Results of the YouGov poll about UBI

A new poll by WeMove and YouGov shows that around two-thirds of Europeans want governments to put in place a Universal Basic Income (UBI) where every person in the EU receives a direct cash payment every month, implying European leaders discussing post-COVID-19 recovery at European Council (10-11 December) should include UBI in their plans to boost the EU economy. This measure is supported by 65% of the people - but if the respondents are asked to think about the current pandemic before answering the question, the result goes up to 68%. See table

The survey was conducted independently by YouGov in 6 European countries - France, Germany, Italy, Poland, Portugal and Spain - where people expressed strong support for a UBI and would like their governments to set up a pilot project. The poll found that two-thirds (65%) or more of respondents in the six countries were in favour of pilots of a basic income system, with support ranging from 52% in France to 83% in Portugal. Women were generally more supportive, particularly in Germany, France, Italy and Spain. See table

In the poll, respondents were asked about the benefits of a European UBI could have for them if introduced. The top benefits named were: reduction of anxiety (42%), being able to pay for basic needs (33%) and more financial and personal independence (29%) but the results vary from country to country and among age groups. Only 15% of people said a UBI would have no benefits for them whatsoever, ranging from 6% in Italy to 22% in France. See table

In the attachments below you can read the results of the poll for each country, and the overall results.

Germany: People who support UBI is 59 percent  and 60 percent when considering the economic impact of the pandemic. For Germans, the benefits of a UBI included not only paying for basic needs (26%), but a reduction in anxiety for the future (40%) and the possibility to focus on doing valuable things that under our current system don’t pay the bills – like caring for others (19%), volunteering (18%) or training (15%).

Spain: People who support UBI is 68 percent and 72 percent when considering the economic impact of the pandemic. For Spanish people, the benefits of a UBI included not only financial security (44%) but a reduction in anxiety for the future (40%) and the possibility to focus on doing valuable things that under our current system don’t pay the bills – like caring for others (19%), volunteering (11%) or training (22%).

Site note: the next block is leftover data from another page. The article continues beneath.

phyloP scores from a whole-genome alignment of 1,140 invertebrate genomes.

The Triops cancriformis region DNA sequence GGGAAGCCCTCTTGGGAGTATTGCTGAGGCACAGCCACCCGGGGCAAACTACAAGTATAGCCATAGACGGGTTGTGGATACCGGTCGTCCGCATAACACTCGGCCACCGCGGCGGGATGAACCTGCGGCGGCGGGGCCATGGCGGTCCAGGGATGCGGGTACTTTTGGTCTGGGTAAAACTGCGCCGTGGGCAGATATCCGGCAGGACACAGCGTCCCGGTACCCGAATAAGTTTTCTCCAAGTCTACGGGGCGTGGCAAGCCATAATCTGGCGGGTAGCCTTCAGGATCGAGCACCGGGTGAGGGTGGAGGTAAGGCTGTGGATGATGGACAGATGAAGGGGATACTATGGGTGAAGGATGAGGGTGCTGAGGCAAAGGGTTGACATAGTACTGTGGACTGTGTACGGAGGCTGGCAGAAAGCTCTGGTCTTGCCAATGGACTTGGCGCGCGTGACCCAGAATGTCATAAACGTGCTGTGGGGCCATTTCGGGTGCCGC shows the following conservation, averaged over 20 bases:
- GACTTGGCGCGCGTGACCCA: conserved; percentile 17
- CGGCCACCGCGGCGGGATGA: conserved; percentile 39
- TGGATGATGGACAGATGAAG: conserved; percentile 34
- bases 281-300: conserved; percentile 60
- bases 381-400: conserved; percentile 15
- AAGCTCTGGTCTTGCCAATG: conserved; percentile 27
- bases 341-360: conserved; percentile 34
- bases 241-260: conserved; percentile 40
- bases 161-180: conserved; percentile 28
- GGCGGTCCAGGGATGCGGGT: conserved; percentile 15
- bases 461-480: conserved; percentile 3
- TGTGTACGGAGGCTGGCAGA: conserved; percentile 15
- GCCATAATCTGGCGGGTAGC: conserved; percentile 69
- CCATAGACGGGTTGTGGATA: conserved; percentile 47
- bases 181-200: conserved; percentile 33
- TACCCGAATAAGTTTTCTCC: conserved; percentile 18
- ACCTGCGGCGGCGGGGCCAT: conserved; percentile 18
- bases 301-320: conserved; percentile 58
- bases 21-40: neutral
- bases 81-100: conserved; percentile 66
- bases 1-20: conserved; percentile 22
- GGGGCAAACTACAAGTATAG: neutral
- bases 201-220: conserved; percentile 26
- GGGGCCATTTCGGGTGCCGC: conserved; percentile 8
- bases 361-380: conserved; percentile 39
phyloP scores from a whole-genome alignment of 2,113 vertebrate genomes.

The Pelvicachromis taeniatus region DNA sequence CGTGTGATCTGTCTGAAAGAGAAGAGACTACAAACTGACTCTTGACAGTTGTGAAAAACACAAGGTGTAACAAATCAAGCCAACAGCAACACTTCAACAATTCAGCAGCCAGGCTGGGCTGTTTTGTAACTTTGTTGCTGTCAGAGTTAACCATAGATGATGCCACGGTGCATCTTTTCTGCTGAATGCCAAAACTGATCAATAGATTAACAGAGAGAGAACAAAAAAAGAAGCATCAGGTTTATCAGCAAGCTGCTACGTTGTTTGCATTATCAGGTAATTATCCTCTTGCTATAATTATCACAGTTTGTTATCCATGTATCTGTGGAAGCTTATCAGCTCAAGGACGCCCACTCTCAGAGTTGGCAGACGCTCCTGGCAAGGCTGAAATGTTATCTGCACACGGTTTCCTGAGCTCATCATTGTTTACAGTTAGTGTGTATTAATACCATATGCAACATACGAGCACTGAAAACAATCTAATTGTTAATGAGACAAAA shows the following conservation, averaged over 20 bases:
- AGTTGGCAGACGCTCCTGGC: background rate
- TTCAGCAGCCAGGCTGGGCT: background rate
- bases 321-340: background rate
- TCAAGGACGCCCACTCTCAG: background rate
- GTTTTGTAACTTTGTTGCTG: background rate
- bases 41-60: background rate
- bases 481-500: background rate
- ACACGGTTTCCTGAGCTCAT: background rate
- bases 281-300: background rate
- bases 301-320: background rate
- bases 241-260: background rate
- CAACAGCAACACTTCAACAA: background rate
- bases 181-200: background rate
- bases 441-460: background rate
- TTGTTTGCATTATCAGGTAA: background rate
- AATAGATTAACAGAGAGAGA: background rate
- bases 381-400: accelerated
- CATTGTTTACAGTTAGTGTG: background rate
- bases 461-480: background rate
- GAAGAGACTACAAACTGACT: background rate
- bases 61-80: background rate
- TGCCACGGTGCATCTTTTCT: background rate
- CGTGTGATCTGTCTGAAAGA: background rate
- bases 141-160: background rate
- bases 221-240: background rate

Italy: People who support UBI is 64 percent and 74 percent when considering the economic impact of the economy from the pandemic. For Italians, the benefits of a UBI included not only paying for basic needs (30%) but a reduction in anxiety for the future (42%) and the possibility to focus on doing valuable things that under our current system don’t pay the bills – like caring for others (19%), volunteering (12%) or training (19%).

France: People who support UBI is 52 percent and 54 percent when considering the economic impact of the pandemic. For the French, the benefits of a UBI included not only paying for basic needs (28%), but a reduction in anxiety for the future (26%) and the possibility to pay for leisure activities that they currently can’t afford (28%).

Poland: People who support UBI is 73 percent and 69 percent when considering the economic impact of the pandemic. For Poles, the benefits of a UBI included not only included paying for basic needs (33%) but a reduction in anxiety for the future (56%) and the possibility to focus on doing valuable things that under our current system don’t pay the bills – like caring for others (25%), volunteering (14%) or training (22%).

Methodology: This survey has been conducted using an online interview administered to members of the YouGov Plc UK panel of 800,000+ individuals who have agreed to take part in surveys. Emails are sent to panellists selected at random from the base sample. The e-mail invites them to take part in a survey and provides a generic survey link. Once a panel member clicks on the link they are sent to the survey that they are most required for, according to the sample definition and quotas. (The sample definition could be "GB adult population" or a subset such as "GB adult females"). Invitations to surveys don’t expire and respondents can be sent to any available survey. The responding sample is weighted to the profile of the sample definition to provide a representative reporting sample. The profile is normally derived from census data or, if not available from the census, from industry accepted data.

The sample sizes were: 2150 for Germany, 1052 for all other countries. For more see the "Background" sections in the documents below.